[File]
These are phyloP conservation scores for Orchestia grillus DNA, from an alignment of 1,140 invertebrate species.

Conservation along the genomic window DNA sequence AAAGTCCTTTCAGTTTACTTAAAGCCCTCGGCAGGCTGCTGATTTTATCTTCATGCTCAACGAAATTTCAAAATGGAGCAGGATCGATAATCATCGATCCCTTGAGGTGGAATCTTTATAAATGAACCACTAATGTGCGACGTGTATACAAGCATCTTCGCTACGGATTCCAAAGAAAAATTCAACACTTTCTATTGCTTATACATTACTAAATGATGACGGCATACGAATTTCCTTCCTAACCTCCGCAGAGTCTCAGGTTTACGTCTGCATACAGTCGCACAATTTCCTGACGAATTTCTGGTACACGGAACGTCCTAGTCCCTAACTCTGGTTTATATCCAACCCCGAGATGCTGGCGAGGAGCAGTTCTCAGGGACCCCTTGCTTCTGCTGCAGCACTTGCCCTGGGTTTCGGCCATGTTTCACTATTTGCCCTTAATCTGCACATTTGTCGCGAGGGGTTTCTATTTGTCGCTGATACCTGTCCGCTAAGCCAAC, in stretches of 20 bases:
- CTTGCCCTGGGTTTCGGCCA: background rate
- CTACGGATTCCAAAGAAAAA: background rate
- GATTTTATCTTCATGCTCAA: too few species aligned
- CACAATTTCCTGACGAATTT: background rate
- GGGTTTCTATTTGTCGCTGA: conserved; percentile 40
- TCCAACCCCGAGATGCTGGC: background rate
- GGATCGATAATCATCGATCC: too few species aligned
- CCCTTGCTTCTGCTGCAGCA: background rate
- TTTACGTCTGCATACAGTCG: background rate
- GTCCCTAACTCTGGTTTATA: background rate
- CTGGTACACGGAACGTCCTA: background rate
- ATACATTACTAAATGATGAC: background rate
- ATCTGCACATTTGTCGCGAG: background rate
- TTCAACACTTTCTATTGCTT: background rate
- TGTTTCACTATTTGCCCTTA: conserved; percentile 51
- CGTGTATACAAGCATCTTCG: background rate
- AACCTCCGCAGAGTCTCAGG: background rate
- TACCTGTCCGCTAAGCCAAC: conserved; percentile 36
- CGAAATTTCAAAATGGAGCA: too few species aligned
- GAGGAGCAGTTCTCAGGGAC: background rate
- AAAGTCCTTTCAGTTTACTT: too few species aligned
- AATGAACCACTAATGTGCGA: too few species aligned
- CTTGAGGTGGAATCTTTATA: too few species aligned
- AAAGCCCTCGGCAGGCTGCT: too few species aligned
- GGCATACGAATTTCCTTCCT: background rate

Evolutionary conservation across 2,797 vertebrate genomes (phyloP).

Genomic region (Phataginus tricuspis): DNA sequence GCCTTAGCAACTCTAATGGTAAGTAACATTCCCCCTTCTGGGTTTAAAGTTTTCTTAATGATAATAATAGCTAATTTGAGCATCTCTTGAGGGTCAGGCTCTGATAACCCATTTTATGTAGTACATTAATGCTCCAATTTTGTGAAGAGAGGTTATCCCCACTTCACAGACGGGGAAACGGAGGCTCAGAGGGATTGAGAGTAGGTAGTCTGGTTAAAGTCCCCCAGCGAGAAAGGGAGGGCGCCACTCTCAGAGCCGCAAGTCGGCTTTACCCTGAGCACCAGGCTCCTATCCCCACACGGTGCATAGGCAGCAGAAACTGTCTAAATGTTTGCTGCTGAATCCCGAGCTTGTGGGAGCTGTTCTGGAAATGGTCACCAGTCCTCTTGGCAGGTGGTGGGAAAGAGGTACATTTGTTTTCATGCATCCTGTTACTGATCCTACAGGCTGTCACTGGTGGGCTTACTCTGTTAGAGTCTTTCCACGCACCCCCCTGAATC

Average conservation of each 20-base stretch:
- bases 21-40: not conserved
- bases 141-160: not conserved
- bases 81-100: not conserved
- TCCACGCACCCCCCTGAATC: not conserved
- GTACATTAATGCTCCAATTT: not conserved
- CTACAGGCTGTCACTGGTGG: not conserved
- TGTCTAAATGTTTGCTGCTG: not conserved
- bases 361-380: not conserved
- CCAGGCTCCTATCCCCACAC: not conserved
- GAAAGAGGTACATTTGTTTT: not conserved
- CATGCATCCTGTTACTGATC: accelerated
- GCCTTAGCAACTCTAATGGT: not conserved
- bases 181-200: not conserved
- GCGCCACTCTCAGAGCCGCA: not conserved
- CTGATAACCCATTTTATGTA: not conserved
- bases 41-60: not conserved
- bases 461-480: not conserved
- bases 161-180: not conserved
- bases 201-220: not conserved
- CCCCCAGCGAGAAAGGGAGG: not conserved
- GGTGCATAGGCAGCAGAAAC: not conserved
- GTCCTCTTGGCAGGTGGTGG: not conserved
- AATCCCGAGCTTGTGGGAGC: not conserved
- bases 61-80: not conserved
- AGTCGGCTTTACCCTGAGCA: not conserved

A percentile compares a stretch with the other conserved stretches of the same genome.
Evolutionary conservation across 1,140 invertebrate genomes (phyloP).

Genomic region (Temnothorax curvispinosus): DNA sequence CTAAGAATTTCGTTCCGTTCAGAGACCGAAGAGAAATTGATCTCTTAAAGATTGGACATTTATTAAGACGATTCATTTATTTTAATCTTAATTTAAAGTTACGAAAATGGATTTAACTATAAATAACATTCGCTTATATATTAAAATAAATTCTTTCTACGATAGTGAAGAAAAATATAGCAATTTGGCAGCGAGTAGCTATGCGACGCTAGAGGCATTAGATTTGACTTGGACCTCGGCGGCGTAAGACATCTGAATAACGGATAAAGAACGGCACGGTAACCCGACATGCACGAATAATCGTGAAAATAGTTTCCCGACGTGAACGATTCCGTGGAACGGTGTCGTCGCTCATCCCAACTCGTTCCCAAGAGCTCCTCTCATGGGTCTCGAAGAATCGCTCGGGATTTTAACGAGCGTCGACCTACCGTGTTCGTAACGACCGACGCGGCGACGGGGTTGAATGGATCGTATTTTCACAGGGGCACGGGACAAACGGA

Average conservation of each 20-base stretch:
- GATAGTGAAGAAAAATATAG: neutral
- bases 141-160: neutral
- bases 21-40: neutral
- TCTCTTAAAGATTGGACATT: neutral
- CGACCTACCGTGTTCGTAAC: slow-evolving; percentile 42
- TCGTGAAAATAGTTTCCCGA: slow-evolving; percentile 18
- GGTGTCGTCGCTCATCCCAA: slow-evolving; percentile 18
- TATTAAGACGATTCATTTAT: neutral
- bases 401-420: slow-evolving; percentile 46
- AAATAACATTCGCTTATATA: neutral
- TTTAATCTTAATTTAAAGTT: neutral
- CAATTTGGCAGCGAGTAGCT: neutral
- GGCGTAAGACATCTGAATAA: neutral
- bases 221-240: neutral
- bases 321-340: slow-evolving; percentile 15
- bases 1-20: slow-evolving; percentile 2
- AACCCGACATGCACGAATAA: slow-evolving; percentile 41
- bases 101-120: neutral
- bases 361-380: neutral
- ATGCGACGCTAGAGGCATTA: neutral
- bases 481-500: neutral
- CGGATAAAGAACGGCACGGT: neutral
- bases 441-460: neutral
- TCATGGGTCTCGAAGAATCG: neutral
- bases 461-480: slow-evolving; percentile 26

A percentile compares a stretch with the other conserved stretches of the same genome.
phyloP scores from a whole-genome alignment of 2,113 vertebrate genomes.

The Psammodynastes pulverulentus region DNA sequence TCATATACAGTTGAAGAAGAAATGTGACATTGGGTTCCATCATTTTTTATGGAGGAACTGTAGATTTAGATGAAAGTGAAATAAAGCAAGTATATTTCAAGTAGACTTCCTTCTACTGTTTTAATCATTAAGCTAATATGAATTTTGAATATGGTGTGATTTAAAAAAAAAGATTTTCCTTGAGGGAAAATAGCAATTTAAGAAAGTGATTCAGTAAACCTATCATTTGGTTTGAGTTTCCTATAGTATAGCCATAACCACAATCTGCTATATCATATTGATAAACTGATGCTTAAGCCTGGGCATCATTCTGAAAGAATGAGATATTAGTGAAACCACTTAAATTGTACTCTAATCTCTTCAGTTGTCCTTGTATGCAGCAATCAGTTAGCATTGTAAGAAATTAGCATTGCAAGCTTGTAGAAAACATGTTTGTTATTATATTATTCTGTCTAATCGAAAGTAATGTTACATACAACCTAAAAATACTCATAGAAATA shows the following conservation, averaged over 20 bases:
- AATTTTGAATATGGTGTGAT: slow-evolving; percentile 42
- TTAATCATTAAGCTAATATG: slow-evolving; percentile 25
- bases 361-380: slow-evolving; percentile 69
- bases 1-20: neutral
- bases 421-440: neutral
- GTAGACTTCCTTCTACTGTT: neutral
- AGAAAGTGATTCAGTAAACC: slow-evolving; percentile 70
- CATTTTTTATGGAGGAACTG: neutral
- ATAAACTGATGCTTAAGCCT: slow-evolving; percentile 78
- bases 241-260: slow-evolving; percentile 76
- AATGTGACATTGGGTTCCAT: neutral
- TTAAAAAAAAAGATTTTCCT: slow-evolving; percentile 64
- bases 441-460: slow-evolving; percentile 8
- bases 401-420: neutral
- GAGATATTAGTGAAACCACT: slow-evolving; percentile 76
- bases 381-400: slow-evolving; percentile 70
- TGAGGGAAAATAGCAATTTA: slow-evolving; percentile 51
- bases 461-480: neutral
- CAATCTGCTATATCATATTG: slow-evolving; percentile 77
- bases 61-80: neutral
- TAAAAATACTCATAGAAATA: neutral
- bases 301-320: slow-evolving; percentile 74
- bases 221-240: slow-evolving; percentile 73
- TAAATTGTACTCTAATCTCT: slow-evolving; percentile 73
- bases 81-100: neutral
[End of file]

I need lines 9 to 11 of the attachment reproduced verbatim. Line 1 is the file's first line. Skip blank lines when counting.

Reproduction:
- GGATCGATAATCATCGATCC: too few species aligned
- CCCTTGCTTCTGCTGCAGCA: background rate
- TTTACGTCTGCATACAGTCG: background rate